Management of foreign bodies in the rectum.

Management of foreign bodies in the rectum.

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OBJECTIVE: The discovery of foreign bodies (FB) in the rectum is an infrequent clinical problem. Most commonly, FB are introduced through the anal passage or reach the rectum after oral ingestion. We describe our experience in the diagnosis and treatment of FB retained in the rectum. METHOD: From 1997 to 2004, data were collected prospectively in 30 patients (20 men and 10 women; median age 42.5 years). Extraction method, size and type of object, and postextraction evolution were reviewed. RESULTS: The FB was introduced anally in 16 cases and by oral ingestion in 14. Principal associated factors were: mental disorder in 11, penitentiary confinement in two, and drug and alcohol intake in two. Recent sexual activity had taken place in 14 cases. The size and nature of the FB were varied. The most frequent symptom was constipation with or without pelvic or anal discomfort (n = 23, 77%). Treatment consisted of spontaneous ejection (n = 2), digital extraction with or without enemas (n = 10), digital extraction under local/regional anaesthesia after fragmentation (n = 11) and regional exploratory laparotomy under general anaesthesia (n = 7). Grade I rectal trauma was the most common (n = 23, 77%). Six patients required colostomy. Four patients (13.5%) suffered complications and none died. Only 17 patients were hospitalized, with a mean stay of 6 days. All patients recovered without sequelae. CONCLUSION: The diagnosis of rectal FB should be suspected when faced with low pelvic or perianal abdominal pain and/or rectal haemorrhage within the context of an unconvincing story in patients without a history of recent instrumental rectal exploration for therapeutic or diagnostic purposes. Because of potential complications, FB in the rectum should be considered a serious condition that must be treated without delay.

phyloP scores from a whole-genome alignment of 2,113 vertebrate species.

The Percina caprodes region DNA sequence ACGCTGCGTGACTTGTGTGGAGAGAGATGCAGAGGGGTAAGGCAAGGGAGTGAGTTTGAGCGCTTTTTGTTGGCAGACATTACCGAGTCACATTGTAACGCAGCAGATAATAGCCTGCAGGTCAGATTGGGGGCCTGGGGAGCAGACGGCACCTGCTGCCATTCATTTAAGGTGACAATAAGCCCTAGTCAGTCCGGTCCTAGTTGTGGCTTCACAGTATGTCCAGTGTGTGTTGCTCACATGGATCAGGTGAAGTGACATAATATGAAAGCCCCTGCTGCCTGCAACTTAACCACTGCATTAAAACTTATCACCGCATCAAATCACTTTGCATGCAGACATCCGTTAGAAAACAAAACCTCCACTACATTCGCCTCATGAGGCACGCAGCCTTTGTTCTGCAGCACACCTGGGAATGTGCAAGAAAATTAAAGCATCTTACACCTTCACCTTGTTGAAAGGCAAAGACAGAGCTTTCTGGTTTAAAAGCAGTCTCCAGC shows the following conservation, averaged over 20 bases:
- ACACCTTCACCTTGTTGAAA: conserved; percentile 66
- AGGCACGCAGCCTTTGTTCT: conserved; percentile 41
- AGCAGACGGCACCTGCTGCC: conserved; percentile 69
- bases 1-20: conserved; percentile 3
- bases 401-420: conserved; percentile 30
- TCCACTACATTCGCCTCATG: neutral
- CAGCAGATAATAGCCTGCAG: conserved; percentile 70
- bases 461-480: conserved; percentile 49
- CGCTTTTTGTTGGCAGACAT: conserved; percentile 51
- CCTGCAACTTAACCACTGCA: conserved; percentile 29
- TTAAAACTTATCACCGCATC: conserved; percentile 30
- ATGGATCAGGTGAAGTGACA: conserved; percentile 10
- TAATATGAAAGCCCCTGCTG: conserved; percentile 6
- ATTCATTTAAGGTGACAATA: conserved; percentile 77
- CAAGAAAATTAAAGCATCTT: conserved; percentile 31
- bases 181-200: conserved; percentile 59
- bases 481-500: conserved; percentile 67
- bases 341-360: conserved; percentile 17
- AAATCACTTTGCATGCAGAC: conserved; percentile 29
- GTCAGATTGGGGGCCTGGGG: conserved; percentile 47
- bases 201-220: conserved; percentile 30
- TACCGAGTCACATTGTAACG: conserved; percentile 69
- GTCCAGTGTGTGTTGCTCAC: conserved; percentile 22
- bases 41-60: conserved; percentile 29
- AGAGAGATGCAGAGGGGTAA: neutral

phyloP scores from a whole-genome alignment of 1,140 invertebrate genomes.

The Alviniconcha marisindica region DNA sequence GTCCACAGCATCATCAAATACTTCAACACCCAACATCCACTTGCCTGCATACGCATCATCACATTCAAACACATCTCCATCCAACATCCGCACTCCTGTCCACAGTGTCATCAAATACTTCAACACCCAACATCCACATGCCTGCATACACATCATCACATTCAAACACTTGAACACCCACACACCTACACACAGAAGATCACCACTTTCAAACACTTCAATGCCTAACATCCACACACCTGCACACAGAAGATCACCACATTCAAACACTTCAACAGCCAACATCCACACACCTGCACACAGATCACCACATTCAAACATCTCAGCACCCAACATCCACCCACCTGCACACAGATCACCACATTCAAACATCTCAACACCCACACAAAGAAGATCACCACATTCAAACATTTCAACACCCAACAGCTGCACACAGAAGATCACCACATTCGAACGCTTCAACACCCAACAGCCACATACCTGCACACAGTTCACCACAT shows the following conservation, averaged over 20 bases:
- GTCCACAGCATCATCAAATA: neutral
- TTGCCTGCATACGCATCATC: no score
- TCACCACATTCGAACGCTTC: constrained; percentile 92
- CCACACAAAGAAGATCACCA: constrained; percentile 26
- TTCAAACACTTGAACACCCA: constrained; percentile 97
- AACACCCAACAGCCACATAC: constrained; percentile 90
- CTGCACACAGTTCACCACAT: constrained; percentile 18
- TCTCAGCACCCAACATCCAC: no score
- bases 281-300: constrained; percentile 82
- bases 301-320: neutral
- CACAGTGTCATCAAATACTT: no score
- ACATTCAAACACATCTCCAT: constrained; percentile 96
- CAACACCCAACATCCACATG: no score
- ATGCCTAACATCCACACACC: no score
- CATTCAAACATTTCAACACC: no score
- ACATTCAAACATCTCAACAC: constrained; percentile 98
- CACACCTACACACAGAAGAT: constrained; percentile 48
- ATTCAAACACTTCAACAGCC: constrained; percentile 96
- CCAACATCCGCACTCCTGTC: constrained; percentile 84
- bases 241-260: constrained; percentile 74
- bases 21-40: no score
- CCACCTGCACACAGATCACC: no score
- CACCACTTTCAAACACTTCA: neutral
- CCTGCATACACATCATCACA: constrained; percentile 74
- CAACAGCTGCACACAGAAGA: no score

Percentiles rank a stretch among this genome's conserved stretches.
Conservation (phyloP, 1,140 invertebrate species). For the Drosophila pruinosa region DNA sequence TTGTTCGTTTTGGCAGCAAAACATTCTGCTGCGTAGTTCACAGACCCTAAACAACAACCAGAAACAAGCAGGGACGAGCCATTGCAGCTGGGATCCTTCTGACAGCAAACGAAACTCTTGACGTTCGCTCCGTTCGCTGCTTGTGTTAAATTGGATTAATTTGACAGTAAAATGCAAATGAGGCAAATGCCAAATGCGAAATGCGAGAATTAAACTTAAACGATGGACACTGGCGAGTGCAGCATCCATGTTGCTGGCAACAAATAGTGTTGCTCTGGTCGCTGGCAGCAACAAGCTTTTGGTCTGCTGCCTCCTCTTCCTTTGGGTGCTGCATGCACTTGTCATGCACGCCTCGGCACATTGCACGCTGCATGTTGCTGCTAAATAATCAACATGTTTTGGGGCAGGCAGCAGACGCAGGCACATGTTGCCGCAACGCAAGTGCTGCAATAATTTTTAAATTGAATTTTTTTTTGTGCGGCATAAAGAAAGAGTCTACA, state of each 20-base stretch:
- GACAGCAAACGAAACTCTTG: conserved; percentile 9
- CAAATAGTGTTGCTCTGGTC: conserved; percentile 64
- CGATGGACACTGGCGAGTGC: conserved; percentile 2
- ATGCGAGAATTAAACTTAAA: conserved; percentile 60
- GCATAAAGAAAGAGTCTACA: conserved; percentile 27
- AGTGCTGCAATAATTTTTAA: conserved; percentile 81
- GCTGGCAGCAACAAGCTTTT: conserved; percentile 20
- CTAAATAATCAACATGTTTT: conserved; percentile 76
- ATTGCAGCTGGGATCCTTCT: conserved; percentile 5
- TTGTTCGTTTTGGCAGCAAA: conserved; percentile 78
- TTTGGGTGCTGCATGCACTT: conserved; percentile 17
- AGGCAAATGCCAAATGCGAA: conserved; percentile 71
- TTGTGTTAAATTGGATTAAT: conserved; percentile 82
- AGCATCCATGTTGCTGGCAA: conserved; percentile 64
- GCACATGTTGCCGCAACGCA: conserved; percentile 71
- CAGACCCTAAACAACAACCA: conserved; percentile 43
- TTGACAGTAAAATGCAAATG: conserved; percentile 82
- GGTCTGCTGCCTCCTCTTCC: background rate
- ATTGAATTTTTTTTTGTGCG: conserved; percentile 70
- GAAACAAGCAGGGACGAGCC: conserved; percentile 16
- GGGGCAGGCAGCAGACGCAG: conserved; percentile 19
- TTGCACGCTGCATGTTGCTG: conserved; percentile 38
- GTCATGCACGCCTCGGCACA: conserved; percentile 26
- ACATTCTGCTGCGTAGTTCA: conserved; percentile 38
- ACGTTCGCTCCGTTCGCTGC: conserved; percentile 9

Media title: 
Colorectal disease
Quartile: 
3